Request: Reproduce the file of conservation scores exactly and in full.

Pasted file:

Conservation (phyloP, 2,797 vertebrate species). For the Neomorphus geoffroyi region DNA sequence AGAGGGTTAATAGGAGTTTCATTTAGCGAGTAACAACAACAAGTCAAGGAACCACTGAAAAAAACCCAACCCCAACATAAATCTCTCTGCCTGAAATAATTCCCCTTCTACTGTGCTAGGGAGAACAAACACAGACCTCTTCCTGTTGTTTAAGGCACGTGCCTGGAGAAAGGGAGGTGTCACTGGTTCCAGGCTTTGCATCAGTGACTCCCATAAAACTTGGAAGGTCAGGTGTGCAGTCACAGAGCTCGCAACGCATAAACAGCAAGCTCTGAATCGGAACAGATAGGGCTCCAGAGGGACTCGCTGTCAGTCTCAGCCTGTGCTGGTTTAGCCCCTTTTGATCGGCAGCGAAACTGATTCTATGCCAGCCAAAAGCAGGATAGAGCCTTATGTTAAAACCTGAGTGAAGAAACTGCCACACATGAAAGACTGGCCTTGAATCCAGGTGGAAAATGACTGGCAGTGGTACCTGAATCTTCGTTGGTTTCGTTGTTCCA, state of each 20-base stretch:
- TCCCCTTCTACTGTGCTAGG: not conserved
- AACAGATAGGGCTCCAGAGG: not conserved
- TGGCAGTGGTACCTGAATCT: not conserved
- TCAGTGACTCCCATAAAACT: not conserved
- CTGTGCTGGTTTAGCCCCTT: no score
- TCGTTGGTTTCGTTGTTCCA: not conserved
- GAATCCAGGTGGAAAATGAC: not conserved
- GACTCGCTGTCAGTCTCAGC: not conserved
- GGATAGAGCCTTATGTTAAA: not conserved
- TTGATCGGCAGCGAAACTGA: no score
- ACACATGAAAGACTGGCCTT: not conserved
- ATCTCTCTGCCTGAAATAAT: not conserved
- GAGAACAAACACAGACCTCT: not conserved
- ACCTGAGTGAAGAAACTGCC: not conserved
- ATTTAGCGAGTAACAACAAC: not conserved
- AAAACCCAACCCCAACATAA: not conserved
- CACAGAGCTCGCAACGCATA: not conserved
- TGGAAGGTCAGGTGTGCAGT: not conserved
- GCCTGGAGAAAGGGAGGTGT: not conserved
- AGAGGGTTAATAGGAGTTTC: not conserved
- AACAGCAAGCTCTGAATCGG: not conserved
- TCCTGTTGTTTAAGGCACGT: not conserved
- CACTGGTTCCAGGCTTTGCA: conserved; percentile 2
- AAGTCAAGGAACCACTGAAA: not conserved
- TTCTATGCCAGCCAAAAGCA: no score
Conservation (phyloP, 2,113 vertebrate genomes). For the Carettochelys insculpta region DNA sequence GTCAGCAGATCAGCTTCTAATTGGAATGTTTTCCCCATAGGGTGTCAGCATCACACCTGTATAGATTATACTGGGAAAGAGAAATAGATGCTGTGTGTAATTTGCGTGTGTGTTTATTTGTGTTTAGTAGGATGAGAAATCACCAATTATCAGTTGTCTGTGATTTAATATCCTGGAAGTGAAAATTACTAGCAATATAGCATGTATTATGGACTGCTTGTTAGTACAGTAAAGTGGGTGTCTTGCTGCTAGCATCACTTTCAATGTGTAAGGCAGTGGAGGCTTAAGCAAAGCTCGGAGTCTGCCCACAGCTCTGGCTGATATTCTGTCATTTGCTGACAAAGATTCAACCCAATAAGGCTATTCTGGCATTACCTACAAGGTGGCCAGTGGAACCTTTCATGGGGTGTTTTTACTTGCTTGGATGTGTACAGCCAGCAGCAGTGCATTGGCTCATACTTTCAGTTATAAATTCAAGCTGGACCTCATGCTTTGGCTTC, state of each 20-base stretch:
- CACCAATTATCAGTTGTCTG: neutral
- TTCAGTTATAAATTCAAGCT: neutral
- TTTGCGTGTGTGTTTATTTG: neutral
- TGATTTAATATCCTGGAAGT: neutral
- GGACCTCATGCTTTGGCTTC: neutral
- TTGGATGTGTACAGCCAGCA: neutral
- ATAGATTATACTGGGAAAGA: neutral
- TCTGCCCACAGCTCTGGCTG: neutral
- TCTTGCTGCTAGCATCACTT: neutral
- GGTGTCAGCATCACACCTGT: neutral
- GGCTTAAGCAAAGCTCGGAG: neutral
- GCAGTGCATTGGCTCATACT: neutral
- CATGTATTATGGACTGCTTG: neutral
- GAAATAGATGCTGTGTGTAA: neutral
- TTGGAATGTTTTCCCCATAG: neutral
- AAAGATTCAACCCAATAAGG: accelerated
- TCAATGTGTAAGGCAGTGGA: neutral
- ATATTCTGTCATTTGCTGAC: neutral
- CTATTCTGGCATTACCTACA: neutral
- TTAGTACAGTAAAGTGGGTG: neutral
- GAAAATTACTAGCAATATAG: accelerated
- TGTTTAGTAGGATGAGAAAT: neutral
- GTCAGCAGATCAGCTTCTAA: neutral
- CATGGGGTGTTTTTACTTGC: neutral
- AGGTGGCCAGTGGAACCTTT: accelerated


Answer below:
Conservation (phyloP, 2,797 vertebrate species). For the Neomorphus geoffroyi region DNA sequence AGAGGGTTAATAGGAGTTTCATTTAGCGAGTAACAACAACAAGTCAAGGAACCACTGAAAAAAACCCAACCCCAACATAAATCTCTCTGCCTGAAATAATTCCCCTTCTACTGTGCTAGGGAGAACAAACACAGACCTCTTCCTGTTGTTTAAGGCACGTGCCTGGAGAAAGGGAGGTGTCACTGGTTCCAGGCTTTGCATCAGTGACTCCCATAAAACTTGGAAGGTCAGGTGTGCAGTCACAGAGCTCGCAACGCATAAACAGCAAGCTCTGAATCGGAACAGATAGGGCTCCAGAGGGACTCGCTGTCAGTCTCAGCCTGTGCTGGTTTAGCCCCTTTTGATCGGCAGCGAAACTGATTCTATGCCAGCCAAAAGCAGGATAGAGCCTTATGTTAAAACCTGAGTGAAGAAACTGCCACACATGAAAGACTGGCCTTGAATCCAGGTGGAAAATGACTGGCAGTGGTACCTGAATCTTCGTTGGTTTCGTTGTTCCA, state of each 20-base stretch:
- TCCCCTTCTACTGTGCTAGG: not conserved
- AACAGATAGGGCTCCAGAGG: not conserved
- TGGCAGTGGTACCTGAATCT: not conserved
- TCAGTGACTCCCATAAAACT: not conserved
- CTGTGCTGGTTTAGCCCCTT: no score
- TCGTTGGTTTCGTTGTTCCA: not conserved
- GAATCCAGGTGGAAAATGAC: not conserved
- GACTCGCTGTCAGTCTCAGC: not conserved
- GGATAGAGCCTTATGTTAAA: not conserved
- TTGATCGGCAGCGAAACTGA: no score
- ACACATGAAAGACTGGCCTT: not conserved
- ATCTCTCTGCCTGAAATAAT: not conserved
- GAGAACAAACACAGACCTCT: not conserved
- ACCTGAGTGAAGAAACTGCC: not conserved
- ATTTAGCGAGTAACAACAAC: not conserved
- AAAACCCAACCCCAACATAA: not conserved
- CACAGAGCTCGCAACGCATA: not conserved
- TGGAAGGTCAGGTGTGCAGT: not conserved
- GCCTGGAGAAAGGGAGGTGT: not conserved
- AGAGGGTTAATAGGAGTTTC: not conserved
- AACAGCAAGCTCTGAATCGG: not conserved
- TCCTGTTGTTTAAGGCACGT: not conserved
- CACTGGTTCCAGGCTTTGCA: conserved; percentile 2
- AAGTCAAGGAACCACTGAAA: not conserved
- TTCTATGCCAGCCAAAAGCA: no score
Conservation (phyloP, 2,113 vertebrate genomes). For the Carettochelys insculpta region DNA sequence GTCAGCAGATCAGCTTCTAATTGGAATGTTTTCCCCATAGGGTGTCAGCATCACACCTGTATAGATTATACTGGGAAAGAGAAATAGATGCTGTGTGTAATTTGCGTGTGTGTTTATTTGTGTTTAGTAGGATGAGAAATCACCAATTATCAGTTGTCTGTGATTTAATATCCTGGAAGTGAAAATTACTAGCAATATAGCATGTATTATGGACTGCTTGTTAGTACAGTAAAGTGGGTGTCTTGCTGCTAGCATCACTTTCAATGTGTAAGGCAGTGGAGGCTTAAGCAAAGCTCGGAGTCTGCCCACAGCTCTGGCTGATATTCTGTCATTTGCTGACAAAGATTCAACCCAATAAGGCTATTCTGGCATTACCTACAAGGTGGCCAGTGGAACCTTTCATGGGGTGTTTTTACTTGCTTGGATGTGTACAGCCAGCAGCAGTGCATTGGCTCATACTTTCAGTTATAAATTCAAGCTGGACCTCATGCTTTGGCTTC, state of each 20-base stretch:
- CACCAATTATCAGTTGTCTG: neutral
- TTCAGTTATAAATTCAAGCT: neutral
- TTTGCGTGTGTGTTTATTTG: neutral
- TGATTTAATATCCTGGAAGT: neutral
- GGACCTCATGCTTTGGCTTC: neutral
- TTGGATGTGTACAGCCAGCA: neutral
- ATAGATTATACTGGGAAAGA: neutral
- TCTGCCCACAGCTCTGGCTG: neutral
- TCTTGCTGCTAGCATCACTT: neutral
- GGTGTCAGCATCACACCTGT: neutral
- GGCTTAAGCAAAGCTCGGAG: neutral
- GCAGTGCATTGGCTCATACT: neutral
- CATGTATTATGGACTGCTTG: neutral
- GAAATAGATGCTGTGTGTAA: neutral
- TTGGAATGTTTTCCCCATAG: neutral
- AAAGATTCAACCCAATAAGG: accelerated
- TCAATGTGTAAGGCAGTGGA: neutral
- ATATTCTGTCATTTGCTGAC: neutral
- CTATTCTGGCATTACCTACA: neutral
- TTAGTACAGTAAAGTGGGTG: neutral
- GAAAATTACTAGCAATATAG: accelerated
- TGTTTAGTAGGATGAGAAAT: neutral
- GTCAGCAGATCAGCTTCTAA: neutral
- CATGGGGTGTTTTTACTTGC: neutral
- AGGTGGCCAGTGGAACCTTT: accelerated